A Star is Born (2018) reviewed by Jonathan Berk

Bradley Cooper’s directorial debut is a powerful retelling of A Star is Born. While there are a few issues with some of the story choices, Cooper’s adaptation is full of charm, great music, and a compelling love story.  Seeing it at the AMC Dolby Theater at Disney Springs was the right call, as the sound is so amazing there that it’s hard to imagine a better screening experience.

A Star is Born worked really well despite its problems

The retelling of A Star is Born keeps the tradition alive with an aging male musician (though actor in the first two) who is watching his own career spiral out of control as a result of alcoholism, drug use, and age as he finds inspiration in a young female singer (actress) he opts to take under his wing. The two ultimately find more than just a shared talent and new love blossoms. In this version, Jack (Cooper) finds Ally (Lady Gaga) who is singing in a bar he wanders into to assuage his need to drink and is instantly taken by her and her talent.

The chemistry between Cooper and Gaga is palpable. Cooper is the most charming he’s been in a while, and the relationship that forms is undeniable. Gaga performs admirably throughout the film, with the exception of just a couple of scenes that felt insincere, in which Ally’s anger gets the better of her. For example, Jack takes Ally to a cop bar the night of their first meeting. Ally gets inexplicably defensive over Jack and punches an aggressive  “fan” in the face. It felt a bit unnatural, though not entirely unbelievable.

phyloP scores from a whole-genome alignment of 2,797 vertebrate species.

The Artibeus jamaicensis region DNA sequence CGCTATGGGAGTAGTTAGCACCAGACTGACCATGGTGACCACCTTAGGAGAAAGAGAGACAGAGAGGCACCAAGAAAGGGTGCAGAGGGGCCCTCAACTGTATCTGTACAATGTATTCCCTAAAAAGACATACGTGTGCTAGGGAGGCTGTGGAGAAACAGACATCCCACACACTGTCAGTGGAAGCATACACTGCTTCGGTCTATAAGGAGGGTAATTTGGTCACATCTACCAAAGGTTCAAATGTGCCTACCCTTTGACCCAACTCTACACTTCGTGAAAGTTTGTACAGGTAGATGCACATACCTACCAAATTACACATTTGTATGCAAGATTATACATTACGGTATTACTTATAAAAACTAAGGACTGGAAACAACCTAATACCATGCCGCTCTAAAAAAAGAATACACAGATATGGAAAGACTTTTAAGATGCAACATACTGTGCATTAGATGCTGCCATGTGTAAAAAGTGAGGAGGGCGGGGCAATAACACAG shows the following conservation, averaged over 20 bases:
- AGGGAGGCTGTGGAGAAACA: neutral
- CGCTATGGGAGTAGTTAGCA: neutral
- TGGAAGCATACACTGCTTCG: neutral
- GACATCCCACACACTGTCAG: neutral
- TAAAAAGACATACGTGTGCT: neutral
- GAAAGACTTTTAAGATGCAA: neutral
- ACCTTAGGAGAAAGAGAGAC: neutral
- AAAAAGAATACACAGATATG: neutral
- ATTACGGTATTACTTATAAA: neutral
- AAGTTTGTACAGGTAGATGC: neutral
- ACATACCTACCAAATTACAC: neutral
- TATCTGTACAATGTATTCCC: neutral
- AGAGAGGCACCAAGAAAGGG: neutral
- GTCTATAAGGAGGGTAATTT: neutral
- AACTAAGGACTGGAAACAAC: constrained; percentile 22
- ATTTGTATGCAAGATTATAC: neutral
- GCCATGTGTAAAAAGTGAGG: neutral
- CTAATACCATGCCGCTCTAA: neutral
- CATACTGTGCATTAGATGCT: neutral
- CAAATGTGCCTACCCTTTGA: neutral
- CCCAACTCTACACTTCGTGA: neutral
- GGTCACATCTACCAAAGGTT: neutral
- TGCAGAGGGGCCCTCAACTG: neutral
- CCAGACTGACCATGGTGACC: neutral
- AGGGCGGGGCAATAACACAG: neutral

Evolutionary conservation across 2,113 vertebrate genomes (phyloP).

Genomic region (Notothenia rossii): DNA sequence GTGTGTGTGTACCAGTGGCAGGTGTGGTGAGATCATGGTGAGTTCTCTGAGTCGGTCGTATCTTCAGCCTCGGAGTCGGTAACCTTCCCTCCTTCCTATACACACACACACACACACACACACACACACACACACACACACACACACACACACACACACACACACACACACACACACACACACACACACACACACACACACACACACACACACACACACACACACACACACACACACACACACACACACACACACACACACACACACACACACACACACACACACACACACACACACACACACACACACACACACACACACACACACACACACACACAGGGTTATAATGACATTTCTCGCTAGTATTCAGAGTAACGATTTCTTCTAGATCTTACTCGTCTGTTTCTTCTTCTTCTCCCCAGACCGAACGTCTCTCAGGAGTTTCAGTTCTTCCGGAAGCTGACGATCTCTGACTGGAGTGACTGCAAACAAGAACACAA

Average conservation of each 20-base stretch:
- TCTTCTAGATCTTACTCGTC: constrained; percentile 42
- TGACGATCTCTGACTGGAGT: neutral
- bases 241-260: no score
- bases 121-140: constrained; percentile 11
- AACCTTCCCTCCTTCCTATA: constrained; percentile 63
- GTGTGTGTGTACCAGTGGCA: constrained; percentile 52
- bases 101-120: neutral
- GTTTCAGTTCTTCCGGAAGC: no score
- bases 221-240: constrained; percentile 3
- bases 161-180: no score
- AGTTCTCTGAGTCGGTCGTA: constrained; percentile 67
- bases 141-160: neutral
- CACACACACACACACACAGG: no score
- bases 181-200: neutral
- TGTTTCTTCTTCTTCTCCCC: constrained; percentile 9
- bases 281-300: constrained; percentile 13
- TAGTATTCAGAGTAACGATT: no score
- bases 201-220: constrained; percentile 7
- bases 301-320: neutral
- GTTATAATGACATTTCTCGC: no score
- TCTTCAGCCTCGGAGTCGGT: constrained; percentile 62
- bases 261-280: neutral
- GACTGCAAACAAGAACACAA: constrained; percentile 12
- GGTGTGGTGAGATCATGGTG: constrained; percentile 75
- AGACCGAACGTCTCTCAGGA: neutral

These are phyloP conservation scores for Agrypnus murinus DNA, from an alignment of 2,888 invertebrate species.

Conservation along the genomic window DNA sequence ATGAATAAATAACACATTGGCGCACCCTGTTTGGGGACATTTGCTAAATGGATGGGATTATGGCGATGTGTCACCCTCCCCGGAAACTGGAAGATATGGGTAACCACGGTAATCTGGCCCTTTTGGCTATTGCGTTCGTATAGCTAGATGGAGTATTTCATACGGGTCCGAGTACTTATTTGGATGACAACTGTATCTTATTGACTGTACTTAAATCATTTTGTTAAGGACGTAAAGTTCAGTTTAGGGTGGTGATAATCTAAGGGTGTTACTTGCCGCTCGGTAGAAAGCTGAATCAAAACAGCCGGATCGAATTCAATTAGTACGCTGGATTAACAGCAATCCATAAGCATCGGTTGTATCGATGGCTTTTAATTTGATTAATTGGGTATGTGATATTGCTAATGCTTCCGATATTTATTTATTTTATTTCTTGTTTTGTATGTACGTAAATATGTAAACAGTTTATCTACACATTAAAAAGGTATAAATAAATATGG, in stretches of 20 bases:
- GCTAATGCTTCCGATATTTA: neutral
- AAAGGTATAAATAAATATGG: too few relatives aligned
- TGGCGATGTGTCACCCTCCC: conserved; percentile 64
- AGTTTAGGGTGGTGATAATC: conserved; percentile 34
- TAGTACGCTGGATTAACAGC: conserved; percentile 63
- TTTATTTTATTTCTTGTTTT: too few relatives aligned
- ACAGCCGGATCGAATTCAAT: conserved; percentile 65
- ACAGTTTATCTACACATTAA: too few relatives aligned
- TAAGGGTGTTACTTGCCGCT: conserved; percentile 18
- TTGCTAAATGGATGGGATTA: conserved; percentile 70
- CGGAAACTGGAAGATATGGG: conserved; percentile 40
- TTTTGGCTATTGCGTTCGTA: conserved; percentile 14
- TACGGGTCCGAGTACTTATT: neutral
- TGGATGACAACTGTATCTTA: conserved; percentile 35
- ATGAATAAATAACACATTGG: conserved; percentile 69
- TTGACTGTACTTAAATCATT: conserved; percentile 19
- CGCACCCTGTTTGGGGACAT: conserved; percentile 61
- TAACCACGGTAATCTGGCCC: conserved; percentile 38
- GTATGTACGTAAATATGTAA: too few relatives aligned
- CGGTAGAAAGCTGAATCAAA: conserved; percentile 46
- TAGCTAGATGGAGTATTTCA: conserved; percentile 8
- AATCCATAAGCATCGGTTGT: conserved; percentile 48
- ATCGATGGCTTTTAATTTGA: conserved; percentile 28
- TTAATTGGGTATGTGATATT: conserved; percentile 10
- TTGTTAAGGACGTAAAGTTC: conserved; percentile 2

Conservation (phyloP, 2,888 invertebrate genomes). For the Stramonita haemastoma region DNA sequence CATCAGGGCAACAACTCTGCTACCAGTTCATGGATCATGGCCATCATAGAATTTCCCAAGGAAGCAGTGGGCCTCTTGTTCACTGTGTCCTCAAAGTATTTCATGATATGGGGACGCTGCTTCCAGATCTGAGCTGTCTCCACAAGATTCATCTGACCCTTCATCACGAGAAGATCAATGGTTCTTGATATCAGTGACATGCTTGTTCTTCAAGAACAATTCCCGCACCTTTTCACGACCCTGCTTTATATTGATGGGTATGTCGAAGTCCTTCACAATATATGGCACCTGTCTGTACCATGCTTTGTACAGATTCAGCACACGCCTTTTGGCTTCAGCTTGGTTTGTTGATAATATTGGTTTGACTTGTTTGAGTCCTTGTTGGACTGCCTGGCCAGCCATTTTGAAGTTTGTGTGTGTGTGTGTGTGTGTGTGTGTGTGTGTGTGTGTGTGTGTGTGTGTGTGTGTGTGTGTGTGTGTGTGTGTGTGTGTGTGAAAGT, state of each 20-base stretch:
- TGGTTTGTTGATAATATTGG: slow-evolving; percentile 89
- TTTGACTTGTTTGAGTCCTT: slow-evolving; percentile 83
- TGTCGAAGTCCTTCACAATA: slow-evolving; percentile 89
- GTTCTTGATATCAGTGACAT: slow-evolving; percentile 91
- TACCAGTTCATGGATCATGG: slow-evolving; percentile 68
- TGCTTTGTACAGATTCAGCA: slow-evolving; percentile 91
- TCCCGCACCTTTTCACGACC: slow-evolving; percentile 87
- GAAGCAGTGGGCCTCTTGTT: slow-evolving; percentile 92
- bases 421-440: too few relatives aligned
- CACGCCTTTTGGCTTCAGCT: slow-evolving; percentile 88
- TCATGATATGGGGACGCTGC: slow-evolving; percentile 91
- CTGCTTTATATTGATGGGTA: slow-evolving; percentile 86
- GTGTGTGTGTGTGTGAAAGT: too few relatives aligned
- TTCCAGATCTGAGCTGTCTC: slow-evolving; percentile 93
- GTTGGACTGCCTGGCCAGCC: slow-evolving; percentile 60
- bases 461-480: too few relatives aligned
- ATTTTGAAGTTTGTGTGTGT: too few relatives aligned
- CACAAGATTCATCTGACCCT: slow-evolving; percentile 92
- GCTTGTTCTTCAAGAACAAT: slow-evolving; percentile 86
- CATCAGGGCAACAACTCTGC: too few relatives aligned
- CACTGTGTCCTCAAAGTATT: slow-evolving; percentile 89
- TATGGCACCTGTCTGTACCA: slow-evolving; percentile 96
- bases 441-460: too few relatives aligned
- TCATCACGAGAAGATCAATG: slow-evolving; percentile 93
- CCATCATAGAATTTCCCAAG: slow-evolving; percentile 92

Some of the issues I have this film may be a result of my recent watching of the 1954 version. James Mason’s character, Norman Maine, is clearly at the end of his acting career. His issues with alcohol have given him a reputation of being hard to work with, and the studios aren’t willing to keep him on contract. It’s an important part of the plot, as he watches the woman he loves and believes in skyrocket while his star plummets. I’m not sure if Cooper’s film is definitively trying to imply that Jack’s career is on the way down…but whether or not it is isn’t clear enough in the film. There is some hint of it, partly with the discussion of his hearing loss (which is another element of the film that felt unnecessary), and a job that doesn’t go as he expected later in the film. Otherwise, Jack’s career seems to be in good shape.

The supporting performances from Sam Elliot, Dave Chappelle, and Andrew Dice Clay are also very strong. While they don’t get a lot of screen time in A Star is Born, each actor brings something to the film that makes it better. Elliot, as Jack’s much older brother, gets at least three scenes that are both memorable and powerful. Chappelle is barely in it, but his charm and friendship to Jack make him extremely likable. Dice Clay is Gaga’s father – who I didn’t recognize at first – and he plays the role very well. When he has to play the protective father, he nails it.

Final thoughts…

Ultimately, A Star Is Born is a great experience and a terrific debut for Cooper behind the camera. The music makes the film a standout of the year. While I mainly enjoyed it, I can’t get past a few of the little things that I was hung up on. In the end, A Star is Born earns the Not Quite Golden, Ponyboy rating.

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